Whatever Happened to Computer Hobbyists?
by Louis E. Frenzel, Jr.
The microcomputer industry, a field pioneered primarily by hobbyists, is now a major U.S. enterprise. Thanks to a never-ending supply of high technology components, good software and major shifts in the marketplace, the microcomputer field is no longer the curiosity it once was.
Those responsible for building the first microcomputers, applying them to a wide variety of tasks and making us all aware of them, were computer hobbyists. But today, the big emphasis is on business, professional and industrial applications. Has the hobbyist disappeared completely? Let’s explore the changing role of the hobbyist in the dynamic micro marketplace.
A Short History of Computing
A few weeks ago a master’s degree candidate in computer science confided, with an embarrassed laugh, that he had never seen a computer. His experience with the machines of his chosen vocation had consisted entirely of submitting punched cards through a hole in a wall and later getting printed results the same way. While his opportunities to see equipment are restricted due to his student status, there are also thousands of working programmers and analysts using large scale equipment who have no contact with existing hardware and will never have a chance to see any first or second generation computers in operation.
Picture fuddling by computer
Can you identify this face? It’s a well-known President who freed the slaves and was shot in Ford’s theatre. Still stumped? Try viewing it at arm’s length, or squinting, or jiggling the page rapidly. This picture represents a Bell Labs experiment to learn the least amount of visual information a picture can contain and still be recognizable—of some concern to designers of Picture- phones. Here a computer has riven a portrait into 200 squares, each rendered in an even tone of gray along an intensity scale from one to sixteen.
Choose your course with this computerized golf game
Aim, tee off—this system shows you the next lie By BILL HAWKINS
Ah, it’s a beautiful day for golf at Pebble Beach. The water’s sparkling, the sky’s blue, and the wind—oops, forgot to program in the wind. No problem, though: Just push the right buttons and a gentle, five-knot breeze blows in from the north.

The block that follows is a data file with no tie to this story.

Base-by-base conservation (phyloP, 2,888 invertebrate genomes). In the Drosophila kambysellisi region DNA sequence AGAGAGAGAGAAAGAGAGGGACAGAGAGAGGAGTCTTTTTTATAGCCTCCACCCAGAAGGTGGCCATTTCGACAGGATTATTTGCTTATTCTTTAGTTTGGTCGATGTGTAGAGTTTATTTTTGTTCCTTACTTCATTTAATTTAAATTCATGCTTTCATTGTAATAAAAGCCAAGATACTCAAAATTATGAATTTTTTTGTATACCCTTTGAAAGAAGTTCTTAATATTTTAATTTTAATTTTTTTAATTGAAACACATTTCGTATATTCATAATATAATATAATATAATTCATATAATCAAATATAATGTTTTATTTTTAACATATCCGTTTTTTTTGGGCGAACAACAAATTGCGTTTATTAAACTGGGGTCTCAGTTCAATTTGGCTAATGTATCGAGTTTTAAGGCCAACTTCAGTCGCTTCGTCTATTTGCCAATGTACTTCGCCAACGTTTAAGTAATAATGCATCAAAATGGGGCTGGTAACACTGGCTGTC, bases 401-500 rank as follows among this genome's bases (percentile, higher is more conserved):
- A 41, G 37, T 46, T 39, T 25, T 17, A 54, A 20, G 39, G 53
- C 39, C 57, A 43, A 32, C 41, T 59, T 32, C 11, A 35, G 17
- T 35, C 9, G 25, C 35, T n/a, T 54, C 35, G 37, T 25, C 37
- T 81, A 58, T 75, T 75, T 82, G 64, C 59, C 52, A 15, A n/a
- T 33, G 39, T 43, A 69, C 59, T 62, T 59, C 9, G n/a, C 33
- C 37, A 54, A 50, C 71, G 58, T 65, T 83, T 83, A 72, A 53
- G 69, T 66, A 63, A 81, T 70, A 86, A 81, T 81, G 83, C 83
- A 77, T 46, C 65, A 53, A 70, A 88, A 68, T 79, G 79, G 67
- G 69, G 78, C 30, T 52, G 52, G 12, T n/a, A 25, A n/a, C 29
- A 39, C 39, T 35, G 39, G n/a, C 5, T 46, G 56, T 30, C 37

No, you can’t feel it, nor can you run your fingers through the fairway water hazard before you—but you’d better take them into account before teeing up. You’ll need more than a stroke of luck to win in this new computer-controlled Par-T-Golf game.
Tron: Computer Technology Goes Hollywood
by Jim Cavuoto
Imagine yourself in a world where software processes determine every aspect of your existence—what you think, where you go, whether you live or die. Imagine that each program in this computer world is the alter ego of some human programmer in another dimension. Imagine a world in which video games are live battles, where file manipulation is behavior control—where simulation is reality.
Some might argue that we are already approaching such a world. Computers are taking more and more functions away from human operators in the factory, in the marketplace and on the battlefield. It’s becoming hard to tell where human supervision ceases and where computer control begins.
Totally unrelated to the article, but it’s interesting to see how subtle changes to fonts can make OCR systems completely fail. ABBYY FineReader 10 (which is by far the best OCR program I’ve found), was utterly unable to read any of the bold text on top, or even recognize that it WAS text.
INTRODUCING THE HP-41C.
A WHOLE NEW STANDARD.
The new HP-41C has more than any handheld calculator HP has ever offered. More capability, flexibility, ease-of-use features and options: Memory Modules; an “extra smart” Card Reader; a Printer; The Wand — a new input device; and Application Modules.
THE SMALLER THE BETTER: NEW DIMENSIONS IN CONVERSATION
In the eye of a needle above is a transistor switch that can turn on or off in ten billionths of a second. It is an example of the micro-miniature devices that Western Electric makes today for the new Electronic Switching Systems now being put into service in the Bell telephone network.
The Wizard of Odyssey Reveals The Key to Greater Challenge.
It makes the fun go further with Odyssey2 than any other video game. The keyboard lets you program mazes and grids. Type numbers and letters on the screen. Increase skill levels. It even lets you change opponents and fields of play!
And only Odyssey2 offers—The Master Strategy Series! Each game comes with its own game board. You use it to plan your strategy.